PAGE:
We arrived at Hangzhou the day before yesterday (Monday the 14th) after having flown from Wuhan (2 flights, plus some bus rides) and having got up at 5am! All pretty tiring, this being the 3rd domestic flight I’ve taken since arriving in China – no crashes so far, so it’s pretty positive *ugh*

Hangzhou is beautiful, it’s a very picturesque city surrounding a large lake with a number of man made islands in the middle – it’s definitely the most beautiful city I have visited since arriving in the mainland - it seems since about 1999 the entire city has been undergoing a massive rebuilding program to make it a prime destination for internal chinese tourists, it really is a great place.

Since arriving I have:

  • Popped into the tea village, the tea here in Guangzhou is apparently the best in china – it nice, but I don’t think I’ve developed my taste buds enough to pick it from some of other stuff I’ve had.  Grabbed a small tin of the “A grade” which I’ll attempt to get home through customs – or maybe I’ll mail it off from shanghai.  Apparently counterfeit tea is quite common round here as well – which is a funny idea
  • Attended a tragic “silk factory” tour, which included a very very bad fashion show, a brief look at the printing and unraveling machines they use on the silk worm cocoons and then another maze of a shop which forces you to pass every single item in the shop before exiting.  Another government run operation.
  • Been out to a pub that was laying down some old school Chinese hip hop, if you ever wondered what happened to all the old drum machines in the 80’s… well you probably haven’t, but they’ve been exported here… however it really does rock, in a sorta kriss kross kinda way. 5 Yuan beers were a pleasant bonus, and Tony (our Chinese guide) introduced us to a Chinese dice based drinking game which was pretty fun. After finishing up there we grabbed Tibetan kebabs (made by Tibetans!) from just outside, which were phenomenal. The food is all just so good here, especially if you like chili – which I do – though everything is dodgy (a word we’ve taught Tony) – really the only rules are don’t drink cold water, don’t eat anything uncooked/cold (and if it’s fruit, always peel it… ) – I’m enjoying it, but some of my fellow travelers have been a bit off colour since there arrival.
  • Visited the leaning temple/pagoda – what an amazing site, the 200 odd bronze statues depicting people who can never obtain the status of Buddah are fascinating – this is a huge spot for Chinese tourists, and there was soooo much incense being burnt by them, got some very cool pictures.  In fact all of china is full of Chinese tourists, seeing any other ethnicity is beyond rare. Chinese tour groups are easy to spot and provide wonderful entertainment, because they all get issued the same baseball cap and their leaders walk around with telescopic poles with a flag on top and are constantly yelling through a megaphone– it’s very funny to watch.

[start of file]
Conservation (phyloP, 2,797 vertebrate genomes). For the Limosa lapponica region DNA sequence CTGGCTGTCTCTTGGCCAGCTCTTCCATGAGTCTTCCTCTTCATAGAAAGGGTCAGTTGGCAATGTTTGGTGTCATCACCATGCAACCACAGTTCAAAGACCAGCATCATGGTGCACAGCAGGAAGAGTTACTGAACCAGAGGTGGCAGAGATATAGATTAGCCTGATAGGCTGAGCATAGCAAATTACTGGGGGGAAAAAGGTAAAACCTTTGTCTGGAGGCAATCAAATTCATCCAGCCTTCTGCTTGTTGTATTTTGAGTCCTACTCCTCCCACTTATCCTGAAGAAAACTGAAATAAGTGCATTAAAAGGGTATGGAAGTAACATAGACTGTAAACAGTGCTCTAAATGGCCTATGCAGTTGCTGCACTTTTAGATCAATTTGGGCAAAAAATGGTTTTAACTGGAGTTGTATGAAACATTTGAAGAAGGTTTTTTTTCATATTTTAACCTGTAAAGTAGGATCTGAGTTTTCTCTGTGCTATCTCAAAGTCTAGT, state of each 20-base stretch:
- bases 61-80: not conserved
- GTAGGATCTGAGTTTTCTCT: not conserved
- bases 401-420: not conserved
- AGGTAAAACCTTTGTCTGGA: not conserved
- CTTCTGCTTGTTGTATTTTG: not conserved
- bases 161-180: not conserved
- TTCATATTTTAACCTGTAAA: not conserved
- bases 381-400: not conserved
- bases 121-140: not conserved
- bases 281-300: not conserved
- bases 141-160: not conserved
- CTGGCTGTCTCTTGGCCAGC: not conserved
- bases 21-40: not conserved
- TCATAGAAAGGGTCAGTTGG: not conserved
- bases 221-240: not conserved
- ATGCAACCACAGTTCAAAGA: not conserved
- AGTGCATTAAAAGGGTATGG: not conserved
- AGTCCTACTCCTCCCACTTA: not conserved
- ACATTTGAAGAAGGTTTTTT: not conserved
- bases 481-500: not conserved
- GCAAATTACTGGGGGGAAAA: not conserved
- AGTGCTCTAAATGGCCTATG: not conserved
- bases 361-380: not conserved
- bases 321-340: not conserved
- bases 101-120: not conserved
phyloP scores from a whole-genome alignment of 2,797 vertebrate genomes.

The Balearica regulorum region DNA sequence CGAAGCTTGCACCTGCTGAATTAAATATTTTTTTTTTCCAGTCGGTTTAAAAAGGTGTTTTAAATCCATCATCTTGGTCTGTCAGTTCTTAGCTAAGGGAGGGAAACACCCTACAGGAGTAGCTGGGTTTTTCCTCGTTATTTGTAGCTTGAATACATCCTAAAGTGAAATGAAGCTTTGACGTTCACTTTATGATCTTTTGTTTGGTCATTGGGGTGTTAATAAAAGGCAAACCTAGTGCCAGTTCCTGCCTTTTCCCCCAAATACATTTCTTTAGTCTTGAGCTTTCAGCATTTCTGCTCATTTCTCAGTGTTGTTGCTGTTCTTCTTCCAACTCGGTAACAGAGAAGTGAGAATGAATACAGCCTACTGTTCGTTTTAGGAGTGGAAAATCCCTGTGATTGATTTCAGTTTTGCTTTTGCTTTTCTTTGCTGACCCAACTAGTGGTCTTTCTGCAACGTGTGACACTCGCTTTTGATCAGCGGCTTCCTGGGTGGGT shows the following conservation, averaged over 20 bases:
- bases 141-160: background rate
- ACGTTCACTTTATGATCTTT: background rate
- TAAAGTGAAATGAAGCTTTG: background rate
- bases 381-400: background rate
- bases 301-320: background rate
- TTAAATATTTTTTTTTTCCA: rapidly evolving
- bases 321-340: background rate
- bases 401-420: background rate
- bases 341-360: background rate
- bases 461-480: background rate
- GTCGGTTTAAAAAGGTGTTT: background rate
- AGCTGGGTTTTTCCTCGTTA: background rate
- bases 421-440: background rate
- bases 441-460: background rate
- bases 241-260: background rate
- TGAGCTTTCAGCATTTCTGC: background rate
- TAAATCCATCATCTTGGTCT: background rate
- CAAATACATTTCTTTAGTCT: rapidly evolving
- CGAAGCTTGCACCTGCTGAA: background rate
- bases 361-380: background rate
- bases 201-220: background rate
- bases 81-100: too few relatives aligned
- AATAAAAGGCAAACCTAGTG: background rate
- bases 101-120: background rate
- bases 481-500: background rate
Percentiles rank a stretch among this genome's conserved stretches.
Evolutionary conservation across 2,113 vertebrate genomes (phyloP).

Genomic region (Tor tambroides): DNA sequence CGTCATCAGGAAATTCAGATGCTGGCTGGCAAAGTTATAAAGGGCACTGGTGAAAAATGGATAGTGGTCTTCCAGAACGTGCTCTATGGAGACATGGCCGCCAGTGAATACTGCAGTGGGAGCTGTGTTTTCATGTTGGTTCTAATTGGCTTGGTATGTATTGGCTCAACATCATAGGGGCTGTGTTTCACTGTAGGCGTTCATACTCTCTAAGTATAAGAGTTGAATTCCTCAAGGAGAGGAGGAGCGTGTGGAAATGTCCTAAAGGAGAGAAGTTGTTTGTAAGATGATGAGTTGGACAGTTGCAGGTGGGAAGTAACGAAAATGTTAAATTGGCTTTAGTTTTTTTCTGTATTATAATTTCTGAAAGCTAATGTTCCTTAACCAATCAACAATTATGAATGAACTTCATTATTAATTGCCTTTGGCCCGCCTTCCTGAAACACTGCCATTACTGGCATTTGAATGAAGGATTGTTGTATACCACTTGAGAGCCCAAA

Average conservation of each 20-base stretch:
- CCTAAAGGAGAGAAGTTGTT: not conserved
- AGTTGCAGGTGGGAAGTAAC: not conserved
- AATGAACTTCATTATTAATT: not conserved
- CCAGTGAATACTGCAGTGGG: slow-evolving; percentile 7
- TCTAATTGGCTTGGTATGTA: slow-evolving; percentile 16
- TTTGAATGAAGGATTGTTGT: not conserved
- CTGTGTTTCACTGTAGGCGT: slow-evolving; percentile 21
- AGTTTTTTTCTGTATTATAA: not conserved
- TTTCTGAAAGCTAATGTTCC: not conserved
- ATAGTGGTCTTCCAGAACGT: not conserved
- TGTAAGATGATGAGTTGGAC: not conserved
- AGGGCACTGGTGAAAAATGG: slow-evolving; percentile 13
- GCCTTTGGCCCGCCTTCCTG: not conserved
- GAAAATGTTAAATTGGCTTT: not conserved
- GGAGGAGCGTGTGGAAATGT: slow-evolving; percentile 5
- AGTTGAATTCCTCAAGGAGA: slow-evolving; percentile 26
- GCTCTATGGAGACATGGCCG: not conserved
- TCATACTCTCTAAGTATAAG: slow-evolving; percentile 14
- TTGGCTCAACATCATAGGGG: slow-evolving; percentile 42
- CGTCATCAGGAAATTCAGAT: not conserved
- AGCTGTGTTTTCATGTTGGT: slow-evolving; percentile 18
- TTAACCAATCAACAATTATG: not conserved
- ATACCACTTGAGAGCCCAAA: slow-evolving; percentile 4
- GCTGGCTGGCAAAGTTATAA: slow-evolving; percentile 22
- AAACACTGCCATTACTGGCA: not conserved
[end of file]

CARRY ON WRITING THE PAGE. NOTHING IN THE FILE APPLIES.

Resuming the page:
• Visited the Luhe bell, which I got to strike 3 times.. strangely satisifying.
  • Been on a hour cruise around the lake in a boat… sun was shining, feet hanging over the side.. all very pleasant.  It looks deep, but apparently the maximum depth is only about 3 meters!

At any rate - today I did a walk around the lake by myself for a looksie, and too clear my head ;o) ..(no sun today, which is a bit of a shame) and then wandered through the botanical gardens.. pretty quiet, tomorrow we’re heading on our way to Ptuoshan (probably spelt that wrong) island, which is apparently quite stunning and after that we’re hitting shanghai – where me and a few fellow travelers including Geoff (another intrepid guide, who’s doing the annual safety review) are going to hit a hardcore Chinese disco :P

Traffic here is hilarious – you develop some really bad habits, basically there’s an order to things, based on size.. Trucks and busses can do anything it appears (run red lights for instance) – pedestrian crossings mean nothing – there are just horn noises all the time, as it’s used to warn people/cyclists of oncoming traffic… crossing the road is a true mission, especially at night, you see close shaves all the time. Oh, and road markings are merely a suggestion – a 2 lane road will often have 3 trucks or 4 cars abreast squeezing down it.   On the flip side, where there are lights they have a counter on them so you can see how long it will be till red goes green / green goes red - pretty cool.

At any rate, on the “me” side of things – I’m definitely forming a love/hate relationship with China, it’s such a huge and beautiful place – yet there is so much to drag you down as well, I’ve already been accosted by small children begging, the smog is so thick you think the clipping plane is wound down really low and I keep getting a sore throat every time we stay in a city for a couple of days…thank god for the amazing food and the good company to keep my spirits up.

Hope you guys are all doing well.


- Alex

Written on March 16, 2005